China's military drills near Taiwan Strait were the practice for taking over Taiwan and the exercises should be viewed as "actual combat," Chinese state media said on Friday. The scathing remarks came after a high-level U.S. official arrived in the island nation for a three-day visit irking Beijing, which claims Taiwan to be its own territory.
The Chinese military sent two bombers and 16 fighters into Taiwan's air defense identification zone, according to Taiwan's defense ministry. The display of force continued on Saturday when Beijing sent 19 warplanes toward Taiwan, which deployed an air defense missile system to monitor the movements of the Chinese planes.
China's Military Drills a Warning?
Friday's military drills were a last-minute decision and showed that the People's Liberation Army was capable of organizing a military action targeting Taiwan in a "short period of time," an editorial in the Chinese Communist Party newspaper Global Times said. It also clarified that the unannounced visit of Keith Krach, the U.S. undersecretary for state, prompted China to send a rebuke.
"Our target of deterrence is collusion between the U.S. and the island. It shows China's upgraded determination and will. ... If the U.S. and Taiwan island think they can realize 'normalization' of relations by adopting 'salami tactics,' they will be plunged into peril and risks," Global Times' editorial read. "Should they continue to make provocations, war will inevitably break out."
Krach's visit was marked by closed-door meetings with Taiwanese cabinet officials including Vice Premier Shen Jong Chin and Minister of Economic Affairs Wang Mei Hua. On Saturday, he attended a memorial service for Lee Teng Hui, the first democratically elected president of the country, at the Aletheia University in Taipei. He concluded the visit on Saturday afternoon, according to Taiwan's foreign ministry.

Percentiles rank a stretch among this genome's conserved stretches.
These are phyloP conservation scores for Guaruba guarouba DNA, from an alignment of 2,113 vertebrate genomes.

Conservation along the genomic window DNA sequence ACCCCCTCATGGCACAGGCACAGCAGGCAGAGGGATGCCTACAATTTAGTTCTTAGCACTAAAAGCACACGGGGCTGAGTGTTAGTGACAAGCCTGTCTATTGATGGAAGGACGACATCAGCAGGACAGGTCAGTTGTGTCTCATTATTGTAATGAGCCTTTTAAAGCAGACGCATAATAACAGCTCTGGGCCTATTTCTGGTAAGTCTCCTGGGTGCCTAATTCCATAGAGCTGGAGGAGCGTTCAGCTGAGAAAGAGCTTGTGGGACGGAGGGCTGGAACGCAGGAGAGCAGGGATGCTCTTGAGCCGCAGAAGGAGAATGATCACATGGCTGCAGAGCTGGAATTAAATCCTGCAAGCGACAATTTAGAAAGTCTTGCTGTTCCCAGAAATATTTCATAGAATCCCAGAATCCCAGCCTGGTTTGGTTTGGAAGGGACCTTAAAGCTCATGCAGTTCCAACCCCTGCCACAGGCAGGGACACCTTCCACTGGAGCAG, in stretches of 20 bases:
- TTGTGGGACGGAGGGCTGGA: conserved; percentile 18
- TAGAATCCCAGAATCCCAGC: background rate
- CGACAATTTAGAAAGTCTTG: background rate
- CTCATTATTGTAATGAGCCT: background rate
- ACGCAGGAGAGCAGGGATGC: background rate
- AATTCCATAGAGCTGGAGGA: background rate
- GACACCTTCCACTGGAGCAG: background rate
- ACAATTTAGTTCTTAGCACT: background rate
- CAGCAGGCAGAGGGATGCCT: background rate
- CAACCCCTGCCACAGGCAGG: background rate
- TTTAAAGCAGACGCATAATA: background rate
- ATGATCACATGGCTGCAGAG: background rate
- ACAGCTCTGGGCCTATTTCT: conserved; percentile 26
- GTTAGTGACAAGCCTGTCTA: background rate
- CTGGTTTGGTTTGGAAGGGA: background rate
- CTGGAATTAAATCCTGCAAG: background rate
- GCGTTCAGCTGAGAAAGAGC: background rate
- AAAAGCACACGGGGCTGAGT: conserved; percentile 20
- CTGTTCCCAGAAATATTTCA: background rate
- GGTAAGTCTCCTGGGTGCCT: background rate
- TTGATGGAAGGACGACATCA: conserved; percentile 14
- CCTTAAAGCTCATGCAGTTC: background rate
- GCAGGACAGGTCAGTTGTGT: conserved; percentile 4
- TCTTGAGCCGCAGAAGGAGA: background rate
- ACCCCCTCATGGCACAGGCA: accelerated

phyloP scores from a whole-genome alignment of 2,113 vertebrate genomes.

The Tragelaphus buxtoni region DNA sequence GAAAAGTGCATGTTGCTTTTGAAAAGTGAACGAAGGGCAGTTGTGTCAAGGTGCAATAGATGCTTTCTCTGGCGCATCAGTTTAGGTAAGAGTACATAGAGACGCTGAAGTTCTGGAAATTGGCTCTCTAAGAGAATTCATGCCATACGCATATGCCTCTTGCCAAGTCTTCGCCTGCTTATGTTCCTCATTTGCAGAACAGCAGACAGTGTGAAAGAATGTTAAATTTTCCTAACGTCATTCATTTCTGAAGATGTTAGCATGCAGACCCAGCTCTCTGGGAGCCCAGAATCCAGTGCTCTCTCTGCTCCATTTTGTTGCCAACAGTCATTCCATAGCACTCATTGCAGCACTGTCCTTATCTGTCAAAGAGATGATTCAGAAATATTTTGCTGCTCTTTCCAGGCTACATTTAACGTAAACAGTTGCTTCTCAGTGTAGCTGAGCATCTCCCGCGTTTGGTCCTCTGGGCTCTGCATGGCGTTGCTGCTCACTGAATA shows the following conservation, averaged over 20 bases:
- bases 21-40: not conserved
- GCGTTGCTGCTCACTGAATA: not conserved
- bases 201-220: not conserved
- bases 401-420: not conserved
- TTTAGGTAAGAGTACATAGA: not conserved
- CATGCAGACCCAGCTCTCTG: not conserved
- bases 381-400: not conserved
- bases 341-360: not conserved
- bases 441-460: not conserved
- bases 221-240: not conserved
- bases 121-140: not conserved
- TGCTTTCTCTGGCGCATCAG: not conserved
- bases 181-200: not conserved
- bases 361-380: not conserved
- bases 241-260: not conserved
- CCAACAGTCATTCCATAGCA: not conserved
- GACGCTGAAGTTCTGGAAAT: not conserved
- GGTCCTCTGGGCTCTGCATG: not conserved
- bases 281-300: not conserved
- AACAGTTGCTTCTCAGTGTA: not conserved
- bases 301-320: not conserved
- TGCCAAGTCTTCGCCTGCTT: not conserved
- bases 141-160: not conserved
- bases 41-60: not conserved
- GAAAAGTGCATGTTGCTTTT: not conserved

This was the second such visit by a high-level U.S. official in less than two months. In August, the U.S. Health and Human Services Secretary Alex Azar went to the island nation. The back to back visits of the U.S. officials were part of the Trump administration's attempts to strengthen ties with Taiwan. This has been a bone of contention for China, who has repeatedly said Washington's growing closeness to Taipei harmed regional stability.
On Thursday, Wisconsin congressman Tom Tiffany, introduced a bill to end 'one-China policy', a key component of U.S.-China diplomatic relations. The bill also sought to resumed formal diplomatic ties with Taiwan and initiate negotiations with the island country on crafting a bilateral, U.S.-Taiwan Free Trade Agreement.